Food & Drink

Need a warm-weather drink by the backyard hammock? Lillet Blanc adds sweet nuance

Summer heat pairs well with low-alcohol liqueurs like the French apertif Lillet Blanc, laced with sweet honey and lush lemon notes. Quite possibly, it is the perfect summer elixir.
Summer heat pairs well with low-alcohol liqueurs like the French apertif Lillet Blanc, laced with sweet honey and lush lemon notes. Quite possibly, it is the perfect summer elixir.

For the uninitiated cocktail hound, it’s easy to go with what you know — gin and tonic, rum and coke, vodka and soda. Those types of mixed drinks are super easy to make at home, as the recipe is right there in the name.

However, there is a legion of interesting liqueurs that, I suspect, would be high on most people’s list of must-haves if they were only introduced to them. Unlike standard spirits, this category of liqueurs starts with a base spirit, such as gin or vodka, then adds herbal, citrus, fruit, nut or berry ingredients that subtly enhance flavors and soften the intensity, so they are more drinkable.

A few well-known examples of this include Cointreau, Pimms, Gran Marnier, Kahlúa, Limoncello and Disarrono. Another that is high on my list of enjoyable warm-weather drinks is Lillet Blanc.

Pronounced lee-lay blonk, this French libation was created in the late-1800s in the Bordeaux region. It is made by blending white wine with the peels from a variety of oranges, cinchona bark and quinine. The amount of quinine was reduced in the mid-1980s in order to lessen the bitterness and appeal to more modern tastes. The result is a very smooth, light and slightly sweet liqueur with subtle honey notes that tastes very similar to a medium-bodied white wine. There are also two other versions of Lillet (rouge and rosé), but Lillet Blanc is the mainstay.

The most prominent cocktail using Lillet has to be the Vesper, famously ordered in the 1963 James Bond novel “Casino Royale” — “three measures of Gordon’s (gin), one of vodka, half a measure of Kina Lillet.” That particular cocktail will throw one for a loop, especially after a second round is ordered. Yet Lillet (the “Kina” was dropped in the mid-’80s), is just slightly higher in alcohol by volume than wine, at 17 percent. This makes it the perfect warm-weather drink to waste the day away in the backyard by the pool or show off at your next party. Be sure to keep the entire bottle well-chilled as it can turn bad quickly.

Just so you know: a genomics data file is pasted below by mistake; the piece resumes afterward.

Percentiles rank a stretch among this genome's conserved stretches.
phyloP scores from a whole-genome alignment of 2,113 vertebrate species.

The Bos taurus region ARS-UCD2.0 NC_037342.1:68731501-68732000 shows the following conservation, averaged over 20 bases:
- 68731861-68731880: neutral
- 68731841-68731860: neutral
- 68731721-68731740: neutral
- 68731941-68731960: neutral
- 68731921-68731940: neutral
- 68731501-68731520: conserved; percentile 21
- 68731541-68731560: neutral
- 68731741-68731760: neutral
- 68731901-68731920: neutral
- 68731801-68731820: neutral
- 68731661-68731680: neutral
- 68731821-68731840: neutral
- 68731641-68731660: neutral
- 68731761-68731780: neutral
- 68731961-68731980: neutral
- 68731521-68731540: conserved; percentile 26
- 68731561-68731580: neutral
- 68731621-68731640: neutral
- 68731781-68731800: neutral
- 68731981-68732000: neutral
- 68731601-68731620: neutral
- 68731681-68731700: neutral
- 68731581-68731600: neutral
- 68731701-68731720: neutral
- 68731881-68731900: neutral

Lillet is perfectly fine on its own in a highball glass filled with ice cubes, or topped with soda, tonic or ginger ale. Add an orange or lemon slice to brighten it up, or even cucumber or strawberry. In a mixed drink, it pairs best with gin or vodka, adding a subtly sweet element that rounds out a basic vodka soda or gin and tonic.

I recently started playing around with peppercorns as a cocktail ingredient, as I found it adds a bit of zing at the back of the palate. For this Lillet Blanc cocktail, I used black peppercorns to counterbalance the honey notes, but white or pink peppercorns will work just as well.

Kevin Hopper manages the bar program at Capitol Bar and enjoys a nice summer nap in the backyard with a bottle of Lillet Blanc close by.

Pepper Sunlight

1 ounce Lillet Blanc

1 ounce Gin (a high-proof gin like Plymouth is perfect)

1/4 ounce Honey syrup (recipe follows)

1/2 ounce Fresh lemon juice

2 dashes Orange bitters

5 black peppercorns

Top with Seltzer

Lemon twist garnish

In a mixing glass, combine Lillet, gin, bitters, honey syrup, lemon juice and peppercorns. Fill with ice and stir for 45 seconds (this is key because you want to really cool this mixture down). Double-strain the mixture into a Collins glass and top with a touch of seltzer. Garnish with a twist of lemon. Sink into your favorite hammock.

Honey Syrup

In a small saucepan, heat equal parts of honey and water to just before boiling. Turn off heat and stir until the honey is dissolved. Cool to room temperature and store in an airtight container in the refrigerator.